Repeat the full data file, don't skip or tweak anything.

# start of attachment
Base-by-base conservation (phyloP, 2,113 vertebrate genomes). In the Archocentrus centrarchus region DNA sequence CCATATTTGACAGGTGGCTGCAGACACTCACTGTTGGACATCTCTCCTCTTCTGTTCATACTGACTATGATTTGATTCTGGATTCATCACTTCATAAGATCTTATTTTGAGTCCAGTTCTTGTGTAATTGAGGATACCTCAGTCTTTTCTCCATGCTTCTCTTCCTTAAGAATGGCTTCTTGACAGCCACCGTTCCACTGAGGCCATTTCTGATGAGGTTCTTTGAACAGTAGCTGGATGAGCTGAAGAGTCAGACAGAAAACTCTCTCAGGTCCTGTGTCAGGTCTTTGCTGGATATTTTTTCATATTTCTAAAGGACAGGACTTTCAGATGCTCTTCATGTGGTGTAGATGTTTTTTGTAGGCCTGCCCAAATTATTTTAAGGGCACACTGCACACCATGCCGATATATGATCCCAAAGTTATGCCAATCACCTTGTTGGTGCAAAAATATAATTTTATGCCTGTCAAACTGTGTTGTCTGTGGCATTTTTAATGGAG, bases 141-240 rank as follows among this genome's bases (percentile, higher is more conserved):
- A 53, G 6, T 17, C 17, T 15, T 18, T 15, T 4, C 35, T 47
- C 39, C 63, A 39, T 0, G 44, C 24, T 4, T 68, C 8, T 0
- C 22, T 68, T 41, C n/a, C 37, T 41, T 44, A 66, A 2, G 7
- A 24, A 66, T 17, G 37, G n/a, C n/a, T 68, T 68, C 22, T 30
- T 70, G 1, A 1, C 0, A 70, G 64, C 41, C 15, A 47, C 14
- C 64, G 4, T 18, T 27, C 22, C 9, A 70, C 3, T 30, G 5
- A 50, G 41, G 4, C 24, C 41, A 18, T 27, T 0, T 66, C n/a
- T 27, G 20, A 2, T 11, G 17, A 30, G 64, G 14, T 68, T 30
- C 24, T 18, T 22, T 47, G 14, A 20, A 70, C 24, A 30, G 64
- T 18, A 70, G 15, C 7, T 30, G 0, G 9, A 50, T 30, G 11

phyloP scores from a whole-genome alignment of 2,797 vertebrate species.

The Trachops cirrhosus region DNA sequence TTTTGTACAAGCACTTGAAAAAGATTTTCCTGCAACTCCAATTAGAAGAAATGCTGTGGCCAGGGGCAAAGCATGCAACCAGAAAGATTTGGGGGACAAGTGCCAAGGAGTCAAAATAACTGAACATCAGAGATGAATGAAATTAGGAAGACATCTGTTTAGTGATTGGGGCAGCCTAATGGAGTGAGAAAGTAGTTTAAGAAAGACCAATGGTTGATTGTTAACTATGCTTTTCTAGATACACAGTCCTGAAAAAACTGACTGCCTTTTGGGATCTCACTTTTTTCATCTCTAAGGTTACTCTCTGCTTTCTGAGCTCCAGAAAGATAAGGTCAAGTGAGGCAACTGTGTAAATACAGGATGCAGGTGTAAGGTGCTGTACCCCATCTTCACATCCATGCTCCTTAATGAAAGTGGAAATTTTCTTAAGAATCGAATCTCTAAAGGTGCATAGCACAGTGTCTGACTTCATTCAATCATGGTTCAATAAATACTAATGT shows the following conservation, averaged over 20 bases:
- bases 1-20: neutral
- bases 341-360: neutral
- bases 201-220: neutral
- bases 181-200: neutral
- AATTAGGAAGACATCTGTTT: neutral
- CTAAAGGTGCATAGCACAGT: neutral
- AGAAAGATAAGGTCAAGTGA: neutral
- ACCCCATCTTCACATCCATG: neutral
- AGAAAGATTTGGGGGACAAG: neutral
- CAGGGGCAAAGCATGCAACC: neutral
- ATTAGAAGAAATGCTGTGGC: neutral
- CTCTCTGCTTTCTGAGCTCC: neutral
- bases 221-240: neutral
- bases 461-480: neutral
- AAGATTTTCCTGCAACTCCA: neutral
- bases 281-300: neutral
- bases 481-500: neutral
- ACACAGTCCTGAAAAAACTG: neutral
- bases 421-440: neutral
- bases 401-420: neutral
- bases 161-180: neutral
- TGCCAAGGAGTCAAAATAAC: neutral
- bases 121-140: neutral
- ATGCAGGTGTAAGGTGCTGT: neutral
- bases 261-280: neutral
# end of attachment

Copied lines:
Base-by-base conservation (phyloP, 2,113 vertebrate genomes). In the Archocentrus centrarchus region DNA sequence CCATATTTGACAGGTGGCTGCAGACACTCACTGTTGGACATCTCTCCTCTTCTGTTCATACTGACTATGATTTGATTCTGGATTCATCACTTCATAAGATCTTATTTTGAGTCCAGTTCTTGTGTAATTGAGGATACCTCAGTCTTTTCTCCATGCTTCTCTTCCTTAAGAATGGCTTCTTGACAGCCACCGTTCCACTGAGGCCATTTCTGATGAGGTTCTTTGAACAGTAGCTGGATGAGCTGAAGAGTCAGACAGAAAACTCTCTCAGGTCCTGTGTCAGGTCTTTGCTGGATATTTTTTCATATTTCTAAAGGACAGGACTTTCAGATGCTCTTCATGTGGTGTAGATGTTTTTTGTAGGCCTGCCCAAATTATTTTAAGGGCACACTGCACACCATGCCGATATATGATCCCAAAGTTATGCCAATCACCTTGTTGGTGCAAAAATATAATTTTATGCCTGTCAAACTGTGTTGTCTGTGGCATTTTTAATGGAG, bases 141-240 rank as follows among this genome's bases (percentile, higher is more conserved):
- A 53, G 6, T 17, C 17, T 15, T 18, T 15, T 4, C 35, T 47
- C 39, C 63, A 39, T 0, G 44, C 24, T 4, T 68, C 8, T 0
- C 22, T 68, T 41, C n/a, C 37, T 41, T 44, A 66, A 2, G 7
- A 24, A 66, T 17, G 37, G n/a, C n/a, T 68, T 68, C 22, T 30
- T 70, G 1, A 1, C 0, A 70, G 64, C 41, C 15, A 47, C 14
- C 64, G 4, T 18, T 27, C 22, C 9, A 70, C 3, T 30, G 5
- A 50, G 41, G 4, C 24, C 41, A 18, T 27, T 0, T 66, C n/a
- T 27, G 20, A 2, T 11, G 17, A 30, G 64, G 14, T 68, T 30
- C 24, T 18, T 22, T 47, G 14, A 20, A 70, C 24, A 30, G 64
- T 18, A 70, G 15, C 7, T 30, G 0, G 9, A 50, T 30, G 11

phyloP scores from a whole-genome alignment of 2,797 vertebrate species.

The Trachops cirrhosus region DNA sequence TTTTGTACAAGCACTTGAAAAAGATTTTCCTGCAACTCCAATTAGAAGAAATGCTGTGGCCAGGGGCAAAGCATGCAACCAGAAAGATTTGGGGGACAAGTGCCAAGGAGTCAAAATAACTGAACATCAGAGATGAATGAAATTAGGAAGACATCTGTTTAGTGATTGGGGCAGCCTAATGGAGTGAGAAAGTAGTTTAAGAAAGACCAATGGTTGATTGTTAACTATGCTTTTCTAGATACACAGTCCTGAAAAAACTGACTGCCTTTTGGGATCTCACTTTTTTCATCTCTAAGGTTACTCTCTGCTTTCTGAGCTCCAGAAAGATAAGGTCAAGTGAGGCAACTGTGTAAATACAGGATGCAGGTGTAAGGTGCTGTACCCCATCTTCACATCCATGCTCCTTAATGAAAGTGGAAATTTTCTTAAGAATCGAATCTCTAAAGGTGCATAGCACAGTGTCTGACTTCATTCAATCATGGTTCAATAAATACTAATGT shows the following conservation, averaged over 20 bases:
- bases 1-20: neutral
- bases 341-360: neutral
- bases 201-220: neutral
- bases 181-200: neutral
- AATTAGGAAGACATCTGTTT: neutral
- CTAAAGGTGCATAGCACAGT: neutral
- AGAAAGATAAGGTCAAGTGA: neutral
- ACCCCATCTTCACATCCATG: neutral
- AGAAAGATTTGGGGGACAAG: neutral
- CAGGGGCAAAGCATGCAACC: neutral
- ATTAGAAGAAATGCTGTGGC: neutral
- CTCTCTGCTTTCTGAGCTCC: neutral
- bases 221-240: neutral
- bases 461-480: neutral
- AAGATTTTCCTGCAACTCCA: neutral
- bases 281-300: neutral
- bases 481-500: neutral
- ACACAGTCCTGAAAAAACTG: neutral
- bases 421-440: neutral
- bases 401-420: neutral
- bases 161-180: neutral
- TGCCAAGGAGTCAAAATAAC: neutral
- bases 121-140: neutral
- ATGCAGGTGTAAGGTGCTGT: neutral
- bases 261-280: neutral